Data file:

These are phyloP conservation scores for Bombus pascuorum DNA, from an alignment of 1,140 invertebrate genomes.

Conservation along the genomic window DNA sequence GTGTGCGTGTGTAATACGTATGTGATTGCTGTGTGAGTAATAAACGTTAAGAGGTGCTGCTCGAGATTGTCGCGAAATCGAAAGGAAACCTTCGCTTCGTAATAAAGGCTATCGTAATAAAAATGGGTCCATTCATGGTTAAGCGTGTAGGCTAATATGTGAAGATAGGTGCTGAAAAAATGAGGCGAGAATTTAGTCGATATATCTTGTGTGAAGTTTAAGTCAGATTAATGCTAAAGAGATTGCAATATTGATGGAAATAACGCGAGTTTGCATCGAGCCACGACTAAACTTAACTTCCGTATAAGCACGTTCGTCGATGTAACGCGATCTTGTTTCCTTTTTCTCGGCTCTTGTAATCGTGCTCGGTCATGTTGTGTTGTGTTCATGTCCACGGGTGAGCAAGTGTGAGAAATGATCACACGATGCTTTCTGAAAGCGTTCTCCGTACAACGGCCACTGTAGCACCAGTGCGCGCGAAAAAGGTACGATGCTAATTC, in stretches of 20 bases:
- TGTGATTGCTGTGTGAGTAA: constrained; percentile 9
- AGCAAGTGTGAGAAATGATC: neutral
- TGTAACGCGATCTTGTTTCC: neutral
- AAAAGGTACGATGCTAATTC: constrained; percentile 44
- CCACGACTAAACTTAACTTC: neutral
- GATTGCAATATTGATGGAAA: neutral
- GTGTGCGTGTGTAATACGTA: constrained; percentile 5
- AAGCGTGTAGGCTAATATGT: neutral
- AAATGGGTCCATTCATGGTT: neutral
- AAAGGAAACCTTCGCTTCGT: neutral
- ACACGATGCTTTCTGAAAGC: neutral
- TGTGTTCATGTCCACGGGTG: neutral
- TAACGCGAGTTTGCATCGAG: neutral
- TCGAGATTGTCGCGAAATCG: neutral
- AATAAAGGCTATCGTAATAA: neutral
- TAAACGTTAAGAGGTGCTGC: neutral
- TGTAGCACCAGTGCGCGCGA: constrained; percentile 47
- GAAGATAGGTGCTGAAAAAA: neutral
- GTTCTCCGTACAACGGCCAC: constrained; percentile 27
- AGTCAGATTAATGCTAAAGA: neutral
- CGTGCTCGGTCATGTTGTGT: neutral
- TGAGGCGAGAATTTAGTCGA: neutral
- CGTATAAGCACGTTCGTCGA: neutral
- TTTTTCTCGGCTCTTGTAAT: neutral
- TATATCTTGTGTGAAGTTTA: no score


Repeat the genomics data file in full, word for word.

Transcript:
These are phyloP conservation scores for Bombus pascuorum DNA, from an alignment of 1,140 invertebrate genomes.

Conservation along the genomic window DNA sequence GTGTGCGTGTGTAATACGTATGTGATTGCTGTGTGAGTAATAAACGTTAAGAGGTGCTGCTCGAGATTGTCGCGAAATCGAAAGGAAACCTTCGCTTCGTAATAAAGGCTATCGTAATAAAAATGGGTCCATTCATGGTTAAGCGTGTAGGCTAATATGTGAAGATAGGTGCTGAAAAAATGAGGCGAGAATTTAGTCGATATATCTTGTGTGAAGTTTAAGTCAGATTAATGCTAAAGAGATTGCAATATTGATGGAAATAACGCGAGTTTGCATCGAGCCACGACTAAACTTAACTTCCGTATAAGCACGTTCGTCGATGTAACGCGATCTTGTTTCCTTTTTCTCGGCTCTTGTAATCGTGCTCGGTCATGTTGTGTTGTGTTCATGTCCACGGGTGAGCAAGTGTGAGAAATGATCACACGATGCTTTCTGAAAGCGTTCTCCGTACAACGGCCACTGTAGCACCAGTGCGCGCGAAAAAGGTACGATGCTAATTC, in stretches of 20 bases:
- TGTGATTGCTGTGTGAGTAA: constrained; percentile 9
- AGCAAGTGTGAGAAATGATC: neutral
- TGTAACGCGATCTTGTTTCC: neutral
- AAAAGGTACGATGCTAATTC: constrained; percentile 44
- CCACGACTAAACTTAACTTC: neutral
- GATTGCAATATTGATGGAAA: neutral
- GTGTGCGTGTGTAATACGTA: constrained; percentile 5
- AAGCGTGTAGGCTAATATGT: neutral
- AAATGGGTCCATTCATGGTT: neutral
- AAAGGAAACCTTCGCTTCGT: neutral
- ACACGATGCTTTCTGAAAGC: neutral
- TGTGTTCATGTCCACGGGTG: neutral
- TAACGCGAGTTTGCATCGAG: neutral
- TCGAGATTGTCGCGAAATCG: neutral
- AATAAAGGCTATCGTAATAA: neutral
- TAAACGTTAAGAGGTGCTGC: neutral
- TGTAGCACCAGTGCGCGCGA: constrained; percentile 47
- GAAGATAGGTGCTGAAAAAA: neutral
- GTTCTCCGTACAACGGCCAC: constrained; percentile 27
- AGTCAGATTAATGCTAAAGA: neutral
- CGTGCTCGGTCATGTTGTGT: neutral
- TGAGGCGAGAATTTAGTCGA: neutral
- CGTATAAGCACGTTCGTCGA: neutral
- TTTTTCTCGGCTCTTGTAAT: neutral
- TATATCTTGTGTGAAGTTTA: no score